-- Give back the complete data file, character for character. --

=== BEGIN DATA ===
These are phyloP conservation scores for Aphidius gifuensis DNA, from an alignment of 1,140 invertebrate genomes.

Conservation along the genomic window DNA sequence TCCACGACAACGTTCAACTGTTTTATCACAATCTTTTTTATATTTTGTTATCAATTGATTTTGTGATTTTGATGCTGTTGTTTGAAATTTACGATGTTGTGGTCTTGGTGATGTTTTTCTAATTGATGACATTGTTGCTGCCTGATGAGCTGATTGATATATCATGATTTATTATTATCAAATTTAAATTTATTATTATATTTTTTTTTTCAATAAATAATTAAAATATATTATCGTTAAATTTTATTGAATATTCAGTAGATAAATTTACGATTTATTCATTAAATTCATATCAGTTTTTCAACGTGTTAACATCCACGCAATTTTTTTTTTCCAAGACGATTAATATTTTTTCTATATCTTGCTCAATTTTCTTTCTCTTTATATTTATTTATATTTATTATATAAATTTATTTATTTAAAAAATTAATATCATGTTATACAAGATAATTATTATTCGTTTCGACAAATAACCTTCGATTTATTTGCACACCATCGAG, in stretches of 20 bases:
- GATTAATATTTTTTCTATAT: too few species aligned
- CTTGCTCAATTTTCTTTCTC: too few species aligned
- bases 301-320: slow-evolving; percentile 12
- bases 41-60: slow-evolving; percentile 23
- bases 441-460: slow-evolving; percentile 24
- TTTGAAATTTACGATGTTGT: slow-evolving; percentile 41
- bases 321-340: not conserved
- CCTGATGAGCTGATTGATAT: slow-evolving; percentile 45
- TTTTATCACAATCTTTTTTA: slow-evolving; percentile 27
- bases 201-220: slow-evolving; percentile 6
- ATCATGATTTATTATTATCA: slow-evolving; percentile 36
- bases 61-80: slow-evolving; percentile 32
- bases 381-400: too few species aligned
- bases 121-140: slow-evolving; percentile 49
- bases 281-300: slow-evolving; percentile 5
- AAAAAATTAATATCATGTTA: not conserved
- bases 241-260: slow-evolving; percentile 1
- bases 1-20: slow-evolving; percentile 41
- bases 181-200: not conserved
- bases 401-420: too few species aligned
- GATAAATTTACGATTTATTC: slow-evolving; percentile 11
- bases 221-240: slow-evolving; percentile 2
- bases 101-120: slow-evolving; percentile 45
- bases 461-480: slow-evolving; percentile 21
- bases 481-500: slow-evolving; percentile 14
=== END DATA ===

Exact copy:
These are phyloP conservation scores for Aphidius gifuensis DNA, from an alignment of 1,140 invertebrate genomes.

Conservation along the genomic window DNA sequence TCCACGACAACGTTCAACTGTTTTATCACAATCTTTTTTATATTTTGTTATCAATTGATTTTGTGATTTTGATGCTGTTGTTTGAAATTTACGATGTTGTGGTCTTGGTGATGTTTTTCTAATTGATGACATTGTTGCTGCCTGATGAGCTGATTGATATATCATGATTTATTATTATCAAATTTAAATTTATTATTATATTTTTTTTTTCAATAAATAATTAAAATATATTATCGTTAAATTTTATTGAATATTCAGTAGATAAATTTACGATTTATTCATTAAATTCATATCAGTTTTTCAACGTGTTAACATCCACGCAATTTTTTTTTTCCAAGACGATTAATATTTTTTCTATATCTTGCTCAATTTTCTTTCTCTTTATATTTATTTATATTTATTATATAAATTTATTTATTTAAAAAATTAATATCATGTTATACAAGATAATTATTATTCGTTTCGACAAATAACCTTCGATTTATTTGCACACCATCGAG, in stretches of 20 bases:
- GATTAATATTTTTTCTATAT: too few species aligned
- CTTGCTCAATTTTCTTTCTC: too few species aligned
- bases 301-320: slow-evolving; percentile 12
- bases 41-60: slow-evolving; percentile 23
- bases 441-460: slow-evolving; percentile 24
- TTTGAAATTTACGATGTTGT: slow-evolving; percentile 41
- bases 321-340: not conserved
- CCTGATGAGCTGATTGATAT: slow-evolving; percentile 45
- TTTTATCACAATCTTTTTTA: slow-evolving; percentile 27
- bases 201-220: slow-evolving; percentile 6
- ATCATGATTTATTATTATCA: slow-evolving; percentile 36
- bases 61-80: slow-evolving; percentile 32
- bases 381-400: too few species aligned
- bases 121-140: slow-evolving; percentile 49
- bases 281-300: slow-evolving; percentile 5
- AAAAAATTAATATCATGTTA: not conserved
- bases 241-260: slow-evolving; percentile 1
- bases 1-20: slow-evolving; percentile 41
- bases 181-200: not conserved
- bases 401-420: too few species aligned
- GATAAATTTACGATTTATTC: slow-evolving; percentile 11
- bases 221-240: slow-evolving; percentile 2
- bases 101-120: slow-evolving; percentile 45
- bases 461-480: slow-evolving; percentile 21
- bases 481-500: slow-evolving; percentile 14